London Metropolitan University Research Institutes

AHRB/ESRC Cultures of Consumption Research Project on 'Alternative Hedonism'

This project explored some media indices and theoretical implications of an emerging disaffection with ‘consumerist’ consumption, a sense of its negative by-products for consumers themselves. This ambivalence was seen to function not just in alternative or marginal spaces but in a wide range of contexts. Our research conceptualised ‘alternative hedonist’ revisions of thinking about human fulfilment and the ‘good life’, and speculated on the possible role of these new forms of self-interest in promoting sustainable consumption.

Key Insights

¨ The concept of ‘alternative hedonism’ identifies self-interested motivations for less environmentally destructive practices, as well as the altruistic motives more commonly associated with green and ethical consumption.
¨ It encompasses two aspects of the critique of consumerism: the displeasures of the high-speed, work-dominated, car and air-flight dependent mode of existence; and the pleasures that consumerism denies or pre-empts, including many that are more sensual than ‘spiritual’.

¨ Representations in contemporary lifestyle television and magazines resonate with both of these aspects: in narratives of escape from city congestion to rural nostalgia and of quests for convivial and ‘authentic’ eating, or for spiritual values which question those of the market.

¨ News media, particularly radio and television, now contain significant coverage of concerns about the environment, work-life balance, health and quality of food, and global and national social inequalities. Press coverage of these issues is strongly differentiated according to the class cultures the newspaper addresses and its political orientation.
¨ Critiques of ‘consumerism’ cannot be effective or democratically sensitive if based on the idea of consumer manipulation and grounded in an essentialist distinction between ‘true’ and ‘false’ or more or less ‘natural’ needs.
¨ Appeal to the seductions of consuming sustainably is more likely to win adherents than threats and alarms about ill health or environmental destruction. The point is not to advocate a restricted and reduced mode of living, but to emphasise the pleasures consumerism denies or conceals and the displeasures it generates.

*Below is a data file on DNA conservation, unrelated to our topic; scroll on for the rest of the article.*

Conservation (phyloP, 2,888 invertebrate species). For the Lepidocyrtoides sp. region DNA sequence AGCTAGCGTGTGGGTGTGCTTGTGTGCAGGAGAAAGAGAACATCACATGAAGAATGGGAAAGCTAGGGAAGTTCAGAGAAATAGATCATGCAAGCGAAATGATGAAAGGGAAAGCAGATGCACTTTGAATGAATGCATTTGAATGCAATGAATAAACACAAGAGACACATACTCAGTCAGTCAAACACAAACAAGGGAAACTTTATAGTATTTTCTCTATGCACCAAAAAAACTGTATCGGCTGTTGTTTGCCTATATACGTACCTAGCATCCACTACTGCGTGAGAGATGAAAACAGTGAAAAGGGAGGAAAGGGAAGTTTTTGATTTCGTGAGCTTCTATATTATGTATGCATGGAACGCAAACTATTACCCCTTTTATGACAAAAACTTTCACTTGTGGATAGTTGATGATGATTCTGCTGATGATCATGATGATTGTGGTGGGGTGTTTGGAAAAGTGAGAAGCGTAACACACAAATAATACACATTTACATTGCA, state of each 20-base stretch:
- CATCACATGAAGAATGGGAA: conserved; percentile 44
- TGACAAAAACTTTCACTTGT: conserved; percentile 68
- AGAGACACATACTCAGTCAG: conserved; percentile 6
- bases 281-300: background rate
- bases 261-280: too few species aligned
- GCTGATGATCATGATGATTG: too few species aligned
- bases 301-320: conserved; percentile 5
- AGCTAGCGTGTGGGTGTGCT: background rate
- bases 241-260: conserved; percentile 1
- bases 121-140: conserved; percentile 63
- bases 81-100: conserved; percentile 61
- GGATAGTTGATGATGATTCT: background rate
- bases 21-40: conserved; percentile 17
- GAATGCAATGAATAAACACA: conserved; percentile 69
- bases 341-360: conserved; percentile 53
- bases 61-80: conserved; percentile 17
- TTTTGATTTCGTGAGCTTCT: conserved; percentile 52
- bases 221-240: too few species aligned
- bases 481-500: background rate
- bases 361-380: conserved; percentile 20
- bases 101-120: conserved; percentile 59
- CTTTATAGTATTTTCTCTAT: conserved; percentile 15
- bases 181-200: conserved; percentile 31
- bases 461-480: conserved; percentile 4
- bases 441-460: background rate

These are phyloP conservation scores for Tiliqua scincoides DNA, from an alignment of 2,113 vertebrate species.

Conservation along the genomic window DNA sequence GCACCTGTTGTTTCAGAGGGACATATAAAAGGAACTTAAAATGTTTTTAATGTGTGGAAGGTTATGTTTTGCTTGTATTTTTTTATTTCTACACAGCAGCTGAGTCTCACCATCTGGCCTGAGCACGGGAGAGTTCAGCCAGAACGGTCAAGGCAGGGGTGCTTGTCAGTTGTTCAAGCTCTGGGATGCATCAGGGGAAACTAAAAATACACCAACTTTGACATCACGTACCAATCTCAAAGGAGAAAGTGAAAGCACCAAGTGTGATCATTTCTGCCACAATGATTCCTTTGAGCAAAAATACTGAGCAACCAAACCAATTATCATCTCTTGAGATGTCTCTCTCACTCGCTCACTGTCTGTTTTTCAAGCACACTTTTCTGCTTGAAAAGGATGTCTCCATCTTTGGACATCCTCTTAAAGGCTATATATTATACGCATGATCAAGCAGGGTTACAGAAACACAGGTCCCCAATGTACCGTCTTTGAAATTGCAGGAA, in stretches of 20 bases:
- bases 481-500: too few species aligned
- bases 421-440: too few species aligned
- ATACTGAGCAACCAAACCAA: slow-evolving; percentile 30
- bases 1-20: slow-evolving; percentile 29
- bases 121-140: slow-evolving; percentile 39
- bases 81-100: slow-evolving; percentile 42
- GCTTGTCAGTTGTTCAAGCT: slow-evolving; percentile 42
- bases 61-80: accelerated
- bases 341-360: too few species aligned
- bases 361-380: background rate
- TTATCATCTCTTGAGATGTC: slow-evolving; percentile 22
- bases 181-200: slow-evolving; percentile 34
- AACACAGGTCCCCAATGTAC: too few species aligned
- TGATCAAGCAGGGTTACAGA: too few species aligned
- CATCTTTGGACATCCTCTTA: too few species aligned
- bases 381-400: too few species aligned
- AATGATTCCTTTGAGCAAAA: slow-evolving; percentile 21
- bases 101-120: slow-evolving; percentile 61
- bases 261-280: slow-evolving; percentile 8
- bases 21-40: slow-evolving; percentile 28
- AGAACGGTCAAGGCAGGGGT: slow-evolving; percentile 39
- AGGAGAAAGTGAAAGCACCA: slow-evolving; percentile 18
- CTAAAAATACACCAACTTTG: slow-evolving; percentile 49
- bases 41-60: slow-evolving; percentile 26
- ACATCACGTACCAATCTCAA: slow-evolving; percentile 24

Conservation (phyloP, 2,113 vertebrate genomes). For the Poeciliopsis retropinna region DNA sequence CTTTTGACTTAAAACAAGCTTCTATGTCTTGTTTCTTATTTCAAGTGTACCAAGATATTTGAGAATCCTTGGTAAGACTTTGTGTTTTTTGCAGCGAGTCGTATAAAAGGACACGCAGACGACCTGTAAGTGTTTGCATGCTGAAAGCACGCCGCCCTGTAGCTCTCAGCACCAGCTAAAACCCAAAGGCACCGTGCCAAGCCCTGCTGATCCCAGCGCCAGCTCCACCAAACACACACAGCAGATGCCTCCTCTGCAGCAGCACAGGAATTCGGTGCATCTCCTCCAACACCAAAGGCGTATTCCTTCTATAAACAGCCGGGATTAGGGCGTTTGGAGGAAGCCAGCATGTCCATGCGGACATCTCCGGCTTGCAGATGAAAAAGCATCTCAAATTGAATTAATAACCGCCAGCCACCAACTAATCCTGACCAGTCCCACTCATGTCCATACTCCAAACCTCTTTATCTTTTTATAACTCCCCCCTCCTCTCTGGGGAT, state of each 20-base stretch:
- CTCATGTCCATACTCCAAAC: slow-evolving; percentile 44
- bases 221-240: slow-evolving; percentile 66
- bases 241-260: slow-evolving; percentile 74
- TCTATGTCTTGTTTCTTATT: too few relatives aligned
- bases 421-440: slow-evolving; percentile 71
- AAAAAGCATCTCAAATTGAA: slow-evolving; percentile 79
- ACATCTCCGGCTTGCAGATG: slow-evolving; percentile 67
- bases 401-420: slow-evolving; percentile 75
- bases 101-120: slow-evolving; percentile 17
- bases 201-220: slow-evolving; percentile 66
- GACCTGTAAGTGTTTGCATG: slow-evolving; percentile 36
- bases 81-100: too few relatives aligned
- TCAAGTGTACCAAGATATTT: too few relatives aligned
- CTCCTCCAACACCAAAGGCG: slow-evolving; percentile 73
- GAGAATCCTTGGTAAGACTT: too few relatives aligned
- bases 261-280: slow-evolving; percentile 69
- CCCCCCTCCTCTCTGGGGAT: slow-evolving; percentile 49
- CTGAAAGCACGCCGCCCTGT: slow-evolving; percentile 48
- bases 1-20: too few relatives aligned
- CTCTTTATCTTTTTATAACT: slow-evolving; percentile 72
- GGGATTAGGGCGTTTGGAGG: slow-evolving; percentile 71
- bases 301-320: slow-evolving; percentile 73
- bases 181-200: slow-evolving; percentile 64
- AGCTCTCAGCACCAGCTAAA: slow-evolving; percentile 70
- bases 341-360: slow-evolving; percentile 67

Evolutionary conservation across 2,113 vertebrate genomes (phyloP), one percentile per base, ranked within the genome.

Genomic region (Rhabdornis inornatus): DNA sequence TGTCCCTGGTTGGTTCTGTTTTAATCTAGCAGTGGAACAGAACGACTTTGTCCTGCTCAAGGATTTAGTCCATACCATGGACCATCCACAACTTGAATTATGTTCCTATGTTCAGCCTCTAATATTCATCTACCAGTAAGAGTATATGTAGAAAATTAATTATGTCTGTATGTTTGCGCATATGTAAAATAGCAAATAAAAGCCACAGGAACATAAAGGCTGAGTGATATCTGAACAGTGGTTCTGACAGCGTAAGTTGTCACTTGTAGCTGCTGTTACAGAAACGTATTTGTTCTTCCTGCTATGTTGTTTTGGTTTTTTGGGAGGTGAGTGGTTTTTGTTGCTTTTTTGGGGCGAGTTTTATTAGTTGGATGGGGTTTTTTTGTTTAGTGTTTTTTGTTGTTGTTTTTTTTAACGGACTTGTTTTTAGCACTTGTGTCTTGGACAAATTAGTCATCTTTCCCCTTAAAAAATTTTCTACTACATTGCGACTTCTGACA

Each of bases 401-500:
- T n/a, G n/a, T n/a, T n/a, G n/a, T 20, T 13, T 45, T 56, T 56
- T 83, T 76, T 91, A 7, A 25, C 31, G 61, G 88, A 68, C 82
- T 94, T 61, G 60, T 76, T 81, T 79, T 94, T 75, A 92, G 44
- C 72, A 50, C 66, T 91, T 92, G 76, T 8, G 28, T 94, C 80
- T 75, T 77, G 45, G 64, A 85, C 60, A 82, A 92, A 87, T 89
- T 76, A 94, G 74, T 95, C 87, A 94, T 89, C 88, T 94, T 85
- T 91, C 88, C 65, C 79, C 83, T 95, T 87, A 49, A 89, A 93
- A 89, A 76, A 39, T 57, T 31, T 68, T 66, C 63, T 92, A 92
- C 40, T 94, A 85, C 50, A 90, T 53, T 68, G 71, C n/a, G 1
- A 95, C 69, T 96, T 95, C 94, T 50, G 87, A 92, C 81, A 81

¨ Policies (such as congestion charging) that are initially relatively unpopular can win enhanced support as a consequence of the improved experiences they provide.


Affluent patterns of consumption are now widely regarded as both compromised by their negative by-products (congestion, pollution, noise, ill-health, excessive waste) and as destroying or preventing other forms of happiness and pleasure. The project explores the other ways of thinking about the ‘good life’ implicit in these forms of ambivalence or disquiet and presents these as highly significant for the political and ecological conditions and demands of our time. Whereas predictions of environmental collapse can often lead to a carpe diem fatalism, the ‘alternative hedonist’ argument, by contrast, is premised on the idea that even if consumerism were indefinitely sustainable it would not enhance human happiness and well-being. The chances of shifting to less rapacious ways of consuming, and hence of reducing social and environmental exploitation, are thus presented as dependent on the emergence and embrace of new views of human pleasure and self-realisation, especially, in the first instance, on the part of the affluent global elites.

‘Alternative hedonism’ is here theorised as an immanent critique of ‘consumerism’, and the impulse behind a new ‘political imaginary’ or vision of the ‘good life’ that might influence (along with other developments) the move to a more socially just and environmentally sustainable and enjoyable future.

In line with this approach, the research provides an analysis around its core concept of ‘alternative hedonism’ that is critical of both neo-liberal and Marxist understandings of consumer formation, identity and agency. It departs both politically and theoretically from much earlier opposition to commodification in refusing to ground its critique of ‘consumerism’ in an essentialist distinction between ‘true’ and ‘false’ or more or less ‘natural’ needs. It thus rejects the presumption that the ‘excesses’ of modern consumption can be corrected through a return to a simpler and supposedly more ‘natural’ way of life. So far from calling for a more cyclical or reduced existence, it fully recognises that diversity, change and self-development are indispensable features of human fulfilment. It also differs from many studies of mundane consumption in recognising how problematic even the most ordinary forms of consumption (of food, transport, leisure etc.) are now becoming. Indeed the main focus is neither on consumption as a bid for personal distinction or individualisation, nor on consumption as a relatively unconscious ‘form of life’, but on the ways in which a whole range of contemporary consumerist practices are being brought into question by reason of their environmental consequences, their impact on health, and their distraints on both sensual enjoyment and more spiritual forms of well being.